New blog (and pilot ‘live chat’ scheme) at the UK National Archives site
The UK National Archives has just launched a blog, to which people from various departments will contribute posts not just about their own work, but about ‘the wider archives sector’.
Here’s hoping it’ll be a success. So far there’s not a great deal of content, but it’s clear that they’re genuinely keen to engage with users and encourage interaction (though as Chief Executive and Keeper Oliver Morley was forced to explain when a passing researcher tried to hijack the comments thread of the very first post, they won’t be answering individual family history queries on the blog).
Today’s post mentioned that they’re piloting a live chat service for users this week. Records specialists and reader advisers were online for two hours today (wonder how it went?) and will be doing another shift tomorrow afternoon, then a final one on Friday morning. Full details and times can be found here. If all goes well, the service will eventually become a regular part of what TNA offers.
It’ll be interesting to compare the developing TNA blog with the eleven US National Archives blogs. I don’t use the latter much, myself: there are just so many of them that I’ve never quite found the time to sit and work out what they all do. The names don’t really help: how can one guess what the real difference will be between the ‘Blog of the Archivist of the United States’ and the ‘Blog of the US National Archives’? You’d have to spend a little while on each to work it out. Same goes for the ‘Blog of the National Declassification Center’ versus the ‘Blog of the Public Interest Declassification Board’. It’s all a bit much if you’re pressed for time, and the slightly admonitory tone of the homepage seems likely to put some users off, too (‘We encourage your input, but please be aware of our policies concerning comments on our blogs’).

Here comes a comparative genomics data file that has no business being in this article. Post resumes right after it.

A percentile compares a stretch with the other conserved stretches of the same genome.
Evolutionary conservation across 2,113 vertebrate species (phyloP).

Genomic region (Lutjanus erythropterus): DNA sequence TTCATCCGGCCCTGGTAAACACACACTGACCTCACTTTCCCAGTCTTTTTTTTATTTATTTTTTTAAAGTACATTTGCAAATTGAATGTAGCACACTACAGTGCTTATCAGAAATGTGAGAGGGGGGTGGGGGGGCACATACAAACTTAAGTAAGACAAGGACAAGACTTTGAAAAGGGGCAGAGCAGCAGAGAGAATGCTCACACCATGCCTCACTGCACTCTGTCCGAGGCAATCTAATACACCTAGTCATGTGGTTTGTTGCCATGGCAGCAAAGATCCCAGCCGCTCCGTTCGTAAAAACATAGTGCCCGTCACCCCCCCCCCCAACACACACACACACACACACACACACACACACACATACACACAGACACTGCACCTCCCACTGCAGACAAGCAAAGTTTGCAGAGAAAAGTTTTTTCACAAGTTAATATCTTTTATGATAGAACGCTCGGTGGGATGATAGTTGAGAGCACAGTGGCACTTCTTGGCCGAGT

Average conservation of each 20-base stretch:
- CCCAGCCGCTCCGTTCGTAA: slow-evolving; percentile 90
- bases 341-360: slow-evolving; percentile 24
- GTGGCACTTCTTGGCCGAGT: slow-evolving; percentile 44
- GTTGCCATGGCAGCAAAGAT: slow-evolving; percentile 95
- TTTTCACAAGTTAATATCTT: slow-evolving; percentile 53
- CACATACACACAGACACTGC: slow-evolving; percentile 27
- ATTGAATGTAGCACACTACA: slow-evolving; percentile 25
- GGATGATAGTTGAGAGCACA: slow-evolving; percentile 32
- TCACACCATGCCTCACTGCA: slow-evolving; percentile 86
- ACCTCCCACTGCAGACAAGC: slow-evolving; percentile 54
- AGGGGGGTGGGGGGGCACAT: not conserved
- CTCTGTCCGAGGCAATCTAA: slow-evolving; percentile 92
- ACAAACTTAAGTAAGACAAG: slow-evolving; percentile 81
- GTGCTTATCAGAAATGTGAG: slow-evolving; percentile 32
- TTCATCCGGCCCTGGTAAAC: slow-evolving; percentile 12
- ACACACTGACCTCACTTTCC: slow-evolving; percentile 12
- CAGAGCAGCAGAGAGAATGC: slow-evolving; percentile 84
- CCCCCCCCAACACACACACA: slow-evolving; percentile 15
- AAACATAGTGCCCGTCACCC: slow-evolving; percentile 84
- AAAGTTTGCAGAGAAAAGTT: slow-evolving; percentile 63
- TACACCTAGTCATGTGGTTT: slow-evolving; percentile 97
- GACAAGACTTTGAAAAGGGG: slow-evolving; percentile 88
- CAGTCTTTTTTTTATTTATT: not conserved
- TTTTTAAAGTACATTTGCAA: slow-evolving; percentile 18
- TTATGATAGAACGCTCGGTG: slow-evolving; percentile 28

By contrast, the TNA blog has no clear comments policy up so far (though they may have to put one up soon, if people don’t stop wandering onto threads asking for help with their own research. Why do some family historians seem to do this in the most inappropriate places?) and they’ve given it a much more casual, modern look. It may be in danger of looking a tiny bit childish – the big red rosette at the top with ‘blog’ in lower-case – and it reminds me a little of the plasmid logos from Bioshock; but it’s clear and pleasant to use, and despite not having lots of time to spare, I think I’m quite likely to keep going back.
If you’re interested in keeping abreast of what TNA is doing generally, they offer a monthly email newsletter, which is how I learned about the new blog in the first place.
Photo by Nick Cooper, 2007, licensed under Creative Commons Attribution Share-Alike 3.0